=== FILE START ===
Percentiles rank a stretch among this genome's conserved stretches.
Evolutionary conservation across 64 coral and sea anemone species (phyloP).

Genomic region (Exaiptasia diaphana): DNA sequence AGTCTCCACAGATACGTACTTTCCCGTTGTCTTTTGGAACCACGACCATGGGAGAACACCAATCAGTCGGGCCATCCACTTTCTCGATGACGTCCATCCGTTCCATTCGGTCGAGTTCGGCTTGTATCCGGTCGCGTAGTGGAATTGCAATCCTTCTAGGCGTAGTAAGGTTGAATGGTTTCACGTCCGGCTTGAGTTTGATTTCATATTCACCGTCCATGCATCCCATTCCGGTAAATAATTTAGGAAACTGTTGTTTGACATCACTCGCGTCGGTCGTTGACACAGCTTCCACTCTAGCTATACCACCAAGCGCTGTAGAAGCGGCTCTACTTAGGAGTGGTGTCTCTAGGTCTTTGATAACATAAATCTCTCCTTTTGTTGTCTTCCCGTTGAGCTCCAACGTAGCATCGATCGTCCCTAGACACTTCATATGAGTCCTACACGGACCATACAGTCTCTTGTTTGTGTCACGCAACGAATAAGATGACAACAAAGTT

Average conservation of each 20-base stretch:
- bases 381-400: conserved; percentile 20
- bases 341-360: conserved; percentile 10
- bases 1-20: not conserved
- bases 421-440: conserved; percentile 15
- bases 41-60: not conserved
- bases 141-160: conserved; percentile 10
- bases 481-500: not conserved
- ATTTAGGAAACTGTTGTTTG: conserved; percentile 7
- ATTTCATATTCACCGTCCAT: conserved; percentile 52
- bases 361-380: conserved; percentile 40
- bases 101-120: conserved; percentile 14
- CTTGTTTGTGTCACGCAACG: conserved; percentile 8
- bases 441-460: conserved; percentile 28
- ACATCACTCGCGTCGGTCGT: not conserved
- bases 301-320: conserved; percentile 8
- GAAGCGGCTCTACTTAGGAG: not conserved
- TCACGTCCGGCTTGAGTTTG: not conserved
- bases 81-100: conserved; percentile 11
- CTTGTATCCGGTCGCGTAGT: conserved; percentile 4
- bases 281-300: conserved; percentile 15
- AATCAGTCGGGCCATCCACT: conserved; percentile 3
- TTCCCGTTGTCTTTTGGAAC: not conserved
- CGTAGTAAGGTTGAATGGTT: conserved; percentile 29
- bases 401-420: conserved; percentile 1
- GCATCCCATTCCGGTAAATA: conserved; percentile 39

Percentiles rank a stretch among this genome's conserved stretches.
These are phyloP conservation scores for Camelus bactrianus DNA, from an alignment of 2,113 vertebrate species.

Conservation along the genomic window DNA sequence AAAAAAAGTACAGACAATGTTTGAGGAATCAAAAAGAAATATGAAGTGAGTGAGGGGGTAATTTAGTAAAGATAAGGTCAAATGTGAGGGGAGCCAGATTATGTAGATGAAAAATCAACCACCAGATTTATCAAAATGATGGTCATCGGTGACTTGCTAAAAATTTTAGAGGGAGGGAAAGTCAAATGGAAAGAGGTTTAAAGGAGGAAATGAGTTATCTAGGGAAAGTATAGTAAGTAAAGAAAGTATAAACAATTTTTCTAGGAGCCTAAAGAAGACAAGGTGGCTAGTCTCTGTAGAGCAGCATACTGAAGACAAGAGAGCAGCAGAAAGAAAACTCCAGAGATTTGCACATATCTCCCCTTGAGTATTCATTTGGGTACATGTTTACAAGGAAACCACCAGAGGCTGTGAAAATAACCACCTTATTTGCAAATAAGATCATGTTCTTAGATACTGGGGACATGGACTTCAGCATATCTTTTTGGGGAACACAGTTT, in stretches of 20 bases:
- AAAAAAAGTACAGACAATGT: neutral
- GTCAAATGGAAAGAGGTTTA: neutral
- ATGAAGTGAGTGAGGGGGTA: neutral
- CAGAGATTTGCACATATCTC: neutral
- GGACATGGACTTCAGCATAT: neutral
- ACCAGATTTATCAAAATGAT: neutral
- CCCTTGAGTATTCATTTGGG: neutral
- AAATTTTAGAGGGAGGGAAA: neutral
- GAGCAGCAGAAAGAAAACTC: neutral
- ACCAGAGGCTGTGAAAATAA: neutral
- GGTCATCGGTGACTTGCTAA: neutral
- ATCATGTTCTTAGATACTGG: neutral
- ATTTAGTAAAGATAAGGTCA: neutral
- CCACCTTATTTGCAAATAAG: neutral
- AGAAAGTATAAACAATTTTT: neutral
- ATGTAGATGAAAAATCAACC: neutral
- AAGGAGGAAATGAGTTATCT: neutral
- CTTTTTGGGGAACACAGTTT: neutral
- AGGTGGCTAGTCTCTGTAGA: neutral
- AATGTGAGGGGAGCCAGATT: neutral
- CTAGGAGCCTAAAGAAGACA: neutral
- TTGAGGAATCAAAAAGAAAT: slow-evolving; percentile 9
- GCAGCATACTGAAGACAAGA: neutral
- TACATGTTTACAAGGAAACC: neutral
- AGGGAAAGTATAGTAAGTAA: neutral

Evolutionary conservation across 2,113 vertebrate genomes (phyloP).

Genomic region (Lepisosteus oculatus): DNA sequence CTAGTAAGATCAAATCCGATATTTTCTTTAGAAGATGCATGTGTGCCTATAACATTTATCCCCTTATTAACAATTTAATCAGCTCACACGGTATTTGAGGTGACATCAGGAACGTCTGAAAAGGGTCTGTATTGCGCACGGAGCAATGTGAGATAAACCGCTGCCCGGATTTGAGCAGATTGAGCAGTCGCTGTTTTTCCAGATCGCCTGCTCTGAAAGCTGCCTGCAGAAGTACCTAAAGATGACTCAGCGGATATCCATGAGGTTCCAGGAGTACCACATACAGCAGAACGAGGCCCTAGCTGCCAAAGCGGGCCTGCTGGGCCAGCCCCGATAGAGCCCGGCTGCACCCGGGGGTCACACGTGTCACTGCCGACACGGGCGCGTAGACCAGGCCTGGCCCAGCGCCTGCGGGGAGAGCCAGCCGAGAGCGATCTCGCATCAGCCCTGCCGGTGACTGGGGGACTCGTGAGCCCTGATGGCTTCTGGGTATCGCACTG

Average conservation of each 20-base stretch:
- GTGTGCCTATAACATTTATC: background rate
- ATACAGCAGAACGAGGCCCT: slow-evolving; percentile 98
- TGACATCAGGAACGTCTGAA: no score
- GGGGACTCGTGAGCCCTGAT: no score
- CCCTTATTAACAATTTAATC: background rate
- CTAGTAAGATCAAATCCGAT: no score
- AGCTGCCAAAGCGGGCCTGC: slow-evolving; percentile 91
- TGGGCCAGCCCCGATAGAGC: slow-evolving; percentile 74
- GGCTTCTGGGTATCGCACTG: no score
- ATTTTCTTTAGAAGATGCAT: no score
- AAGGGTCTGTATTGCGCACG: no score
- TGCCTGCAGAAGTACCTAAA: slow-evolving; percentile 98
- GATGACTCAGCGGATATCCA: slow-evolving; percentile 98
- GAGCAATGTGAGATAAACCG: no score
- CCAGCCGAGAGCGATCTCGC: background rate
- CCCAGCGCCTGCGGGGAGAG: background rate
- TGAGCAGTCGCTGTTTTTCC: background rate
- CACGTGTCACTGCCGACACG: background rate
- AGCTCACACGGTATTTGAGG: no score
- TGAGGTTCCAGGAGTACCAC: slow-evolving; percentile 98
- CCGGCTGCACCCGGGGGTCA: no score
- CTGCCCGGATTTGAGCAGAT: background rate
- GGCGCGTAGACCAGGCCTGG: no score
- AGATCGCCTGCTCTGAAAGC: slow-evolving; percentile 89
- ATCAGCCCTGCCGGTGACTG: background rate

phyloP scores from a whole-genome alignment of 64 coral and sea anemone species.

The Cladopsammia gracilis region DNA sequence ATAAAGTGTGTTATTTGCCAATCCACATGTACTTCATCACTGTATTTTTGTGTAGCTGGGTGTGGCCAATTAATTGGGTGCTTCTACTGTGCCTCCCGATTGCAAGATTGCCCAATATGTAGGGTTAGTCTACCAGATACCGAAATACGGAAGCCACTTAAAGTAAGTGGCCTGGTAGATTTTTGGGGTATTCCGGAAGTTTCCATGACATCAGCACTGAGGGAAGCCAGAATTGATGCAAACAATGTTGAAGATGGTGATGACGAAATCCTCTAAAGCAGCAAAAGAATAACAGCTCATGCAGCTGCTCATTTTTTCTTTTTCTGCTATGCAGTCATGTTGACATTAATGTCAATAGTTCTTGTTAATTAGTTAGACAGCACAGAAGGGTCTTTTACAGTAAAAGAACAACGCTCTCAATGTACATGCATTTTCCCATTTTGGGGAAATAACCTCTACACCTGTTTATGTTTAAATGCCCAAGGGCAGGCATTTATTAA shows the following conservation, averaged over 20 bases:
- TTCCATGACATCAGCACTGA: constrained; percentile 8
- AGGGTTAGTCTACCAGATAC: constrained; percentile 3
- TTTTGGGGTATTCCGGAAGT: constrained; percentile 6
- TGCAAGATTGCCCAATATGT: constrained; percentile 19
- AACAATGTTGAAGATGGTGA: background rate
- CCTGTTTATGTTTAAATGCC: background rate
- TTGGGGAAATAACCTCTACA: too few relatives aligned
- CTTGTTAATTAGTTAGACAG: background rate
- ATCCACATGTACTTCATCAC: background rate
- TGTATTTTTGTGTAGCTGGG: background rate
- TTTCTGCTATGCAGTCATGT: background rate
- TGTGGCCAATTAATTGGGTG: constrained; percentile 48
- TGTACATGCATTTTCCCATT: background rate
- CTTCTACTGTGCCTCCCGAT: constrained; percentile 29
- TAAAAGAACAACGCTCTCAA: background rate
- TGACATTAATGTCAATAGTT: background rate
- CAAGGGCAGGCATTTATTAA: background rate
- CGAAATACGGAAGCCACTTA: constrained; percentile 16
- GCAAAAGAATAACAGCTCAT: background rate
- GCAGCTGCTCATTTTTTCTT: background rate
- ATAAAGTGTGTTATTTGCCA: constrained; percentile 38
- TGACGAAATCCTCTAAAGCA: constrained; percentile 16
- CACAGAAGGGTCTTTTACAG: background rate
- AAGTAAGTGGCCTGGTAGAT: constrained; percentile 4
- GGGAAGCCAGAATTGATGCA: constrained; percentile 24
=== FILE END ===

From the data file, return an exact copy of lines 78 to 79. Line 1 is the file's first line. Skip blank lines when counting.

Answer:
- CACGTGTCACTGCCGACACG: background rate
- AGCTCACACGGTATTTGAGG: no score